Band photo portrait by Michelle LoBianco (left to right Robbie Woll [lead guitar], Dan Avedis Masotti [guitarvocalskeys], Desmond Smith [BassBaritone guitar], Harrison Kravis [drums])-min
Photo by Michelle LoBianco
New Music

Behind The Scenes of SUPERSWELL’s “Wax Poetic”

4 mins read

Last year, we introduced SUPERSWELL in our deep dive, “9 Under the Radar Brooklyn Alt Rock Indie Acts Worth a Check” as a burgeoning force within Brooklyn’s eclectic music landscape. Their blend of indie rock, grunge, and punk, coupled with an unwavering quest for authenticity, quickly earmarked them as a band with a distinct sonic signature and ethos. Fast forward to the present, SUPERSWELL has embarked on a new chapter, pushing their creative boundaries further with the release of “Wax Poetic,” the lead single off their forthcoming debut EP.

“Wax Poetic” sees the band veering into uncharted territory, merging the angst and energy of metal with their foundational sound, creating a track that resonates with the urgency and despair of contemporary climate anxieties.

The song pairs distorted drums and detuned guitars with raw, screamed vocal lines, encapsulating a sense of impending doom. Yet, rather than preaching or offering optimism, it reflects a resigned awareness of our collective inertia, with frontman Dan Avedis Masotti intoning the bleak acceptance of our shared fate: “If it’s burning down, we’re burning with it too.”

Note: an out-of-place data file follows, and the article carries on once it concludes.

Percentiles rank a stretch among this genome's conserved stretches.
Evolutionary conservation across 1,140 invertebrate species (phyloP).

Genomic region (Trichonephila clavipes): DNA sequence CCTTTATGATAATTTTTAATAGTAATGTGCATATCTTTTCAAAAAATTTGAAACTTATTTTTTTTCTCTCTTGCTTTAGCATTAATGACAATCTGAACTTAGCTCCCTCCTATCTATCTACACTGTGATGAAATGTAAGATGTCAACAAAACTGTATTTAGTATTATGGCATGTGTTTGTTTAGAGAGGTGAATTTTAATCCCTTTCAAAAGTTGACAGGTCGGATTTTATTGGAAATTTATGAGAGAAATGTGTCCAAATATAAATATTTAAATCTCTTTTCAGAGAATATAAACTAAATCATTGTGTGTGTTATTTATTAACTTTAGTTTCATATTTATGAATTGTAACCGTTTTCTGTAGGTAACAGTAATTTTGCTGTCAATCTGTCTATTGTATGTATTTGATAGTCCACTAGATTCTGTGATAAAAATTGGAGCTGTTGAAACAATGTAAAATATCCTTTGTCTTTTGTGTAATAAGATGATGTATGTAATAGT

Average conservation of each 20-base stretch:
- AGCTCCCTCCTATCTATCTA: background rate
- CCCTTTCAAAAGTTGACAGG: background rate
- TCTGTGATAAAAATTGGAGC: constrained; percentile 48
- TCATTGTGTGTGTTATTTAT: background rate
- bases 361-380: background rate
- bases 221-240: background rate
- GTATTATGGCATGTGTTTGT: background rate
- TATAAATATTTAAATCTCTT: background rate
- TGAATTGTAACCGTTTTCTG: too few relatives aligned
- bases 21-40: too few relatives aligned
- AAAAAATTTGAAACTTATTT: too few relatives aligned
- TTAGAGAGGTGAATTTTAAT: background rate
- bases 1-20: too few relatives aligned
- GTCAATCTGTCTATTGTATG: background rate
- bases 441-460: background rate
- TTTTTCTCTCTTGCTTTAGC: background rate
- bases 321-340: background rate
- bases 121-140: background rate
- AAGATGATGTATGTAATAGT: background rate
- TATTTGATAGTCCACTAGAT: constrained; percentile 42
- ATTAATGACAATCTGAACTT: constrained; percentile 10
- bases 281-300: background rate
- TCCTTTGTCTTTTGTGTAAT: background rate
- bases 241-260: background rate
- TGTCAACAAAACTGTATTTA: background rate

Photo by Michelle LoBianco (left to right Robbie Woll [lead guitar], Harrison Kravis [drums], Brian DiMeglio [producer, mixer], Desmond Smith [BassBaritone guitar], Dan Avedis Masotti [guitarvocalskeys])
Photo by Michelle LoBianco (left to right Robbie Woll [lead guitar], Harrison Kravis [drums], Brian DiMeglio [producer, mixer], Desmond Smith [Bass, Baritone guitar], Dan Avedis Masotti [guitar, vocals, keys])
This sonic evolution is underscored by the band’s collaboration with Brian DiMeglio, a seasoned producer known for his work with other Brooklyn acts such as Stay Inside and Superbloom. DiMeglio’s approach to the production of “Wax Poetic” was meticulous, aiming to strike a balance between the track’s inherent dynamism and a more nuanced, textured sound.

Dropping alongside “Wax Poetic,” SUPERSWELL rolled out a slick behind-the-scenes video, giving us a backstage pass to their process.

DiMeglio shared his insights into the production process, emphasizing the dual nature of the track: “This whole track dances between delicate softness and chaos so a lot of the production choices were in an effort to highlight that.”

One notable technique was the use of a second parallel microphone on the vocals to achieve a whisper layer, reminiscent of the Deftones, which added depth without overwhelming the mix.

Biggest thing on this one was using a 2nd parallel mic on the vocals (Telefunken m80) to get a super up front whisper vocal layer (Deftones style). It was a little too dynamic at first – so I blasted it through 2 1073-style preamps in series to really blow it out, give it some sizzle and keep things even. It’s almost more a texture you feel than something you hear super loud.” – says Brian.


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The drums received particular attention, blending electronic samples with live drumming to achieve a powerful, radio-ready sound inspired by “Hybrid Theory.”